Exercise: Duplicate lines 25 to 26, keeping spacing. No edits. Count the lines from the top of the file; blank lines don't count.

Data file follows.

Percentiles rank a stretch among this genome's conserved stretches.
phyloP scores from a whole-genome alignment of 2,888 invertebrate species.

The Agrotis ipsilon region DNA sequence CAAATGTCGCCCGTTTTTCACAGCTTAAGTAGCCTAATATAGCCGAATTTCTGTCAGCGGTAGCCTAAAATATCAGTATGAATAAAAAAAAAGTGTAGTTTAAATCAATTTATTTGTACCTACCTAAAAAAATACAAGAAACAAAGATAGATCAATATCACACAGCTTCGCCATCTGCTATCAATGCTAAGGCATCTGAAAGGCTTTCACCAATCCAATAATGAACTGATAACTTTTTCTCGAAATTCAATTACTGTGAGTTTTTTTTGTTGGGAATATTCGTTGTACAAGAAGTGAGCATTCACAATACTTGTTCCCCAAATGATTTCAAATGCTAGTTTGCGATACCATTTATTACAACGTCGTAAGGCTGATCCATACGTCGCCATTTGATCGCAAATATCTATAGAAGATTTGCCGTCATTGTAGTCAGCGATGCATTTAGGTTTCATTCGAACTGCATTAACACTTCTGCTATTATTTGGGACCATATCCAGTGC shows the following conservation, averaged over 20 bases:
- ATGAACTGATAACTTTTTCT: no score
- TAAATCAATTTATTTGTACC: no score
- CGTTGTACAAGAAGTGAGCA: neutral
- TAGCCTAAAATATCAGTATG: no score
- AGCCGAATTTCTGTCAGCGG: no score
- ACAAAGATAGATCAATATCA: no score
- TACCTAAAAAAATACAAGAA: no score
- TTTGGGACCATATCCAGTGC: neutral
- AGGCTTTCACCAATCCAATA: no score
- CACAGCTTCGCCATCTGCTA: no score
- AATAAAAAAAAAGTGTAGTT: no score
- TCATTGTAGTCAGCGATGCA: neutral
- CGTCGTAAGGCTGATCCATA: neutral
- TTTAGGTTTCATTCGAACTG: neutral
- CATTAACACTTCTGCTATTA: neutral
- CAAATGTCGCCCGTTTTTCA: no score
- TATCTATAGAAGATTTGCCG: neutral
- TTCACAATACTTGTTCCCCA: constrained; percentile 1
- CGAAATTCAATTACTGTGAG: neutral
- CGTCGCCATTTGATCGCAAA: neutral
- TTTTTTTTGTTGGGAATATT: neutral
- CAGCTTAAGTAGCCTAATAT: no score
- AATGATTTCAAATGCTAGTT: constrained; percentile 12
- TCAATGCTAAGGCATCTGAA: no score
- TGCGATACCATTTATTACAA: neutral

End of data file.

- CAGCTTAAGTAGCCTAATAT: no score
- AATGATTTCAAATGCTAGTT: constrained; percentile 12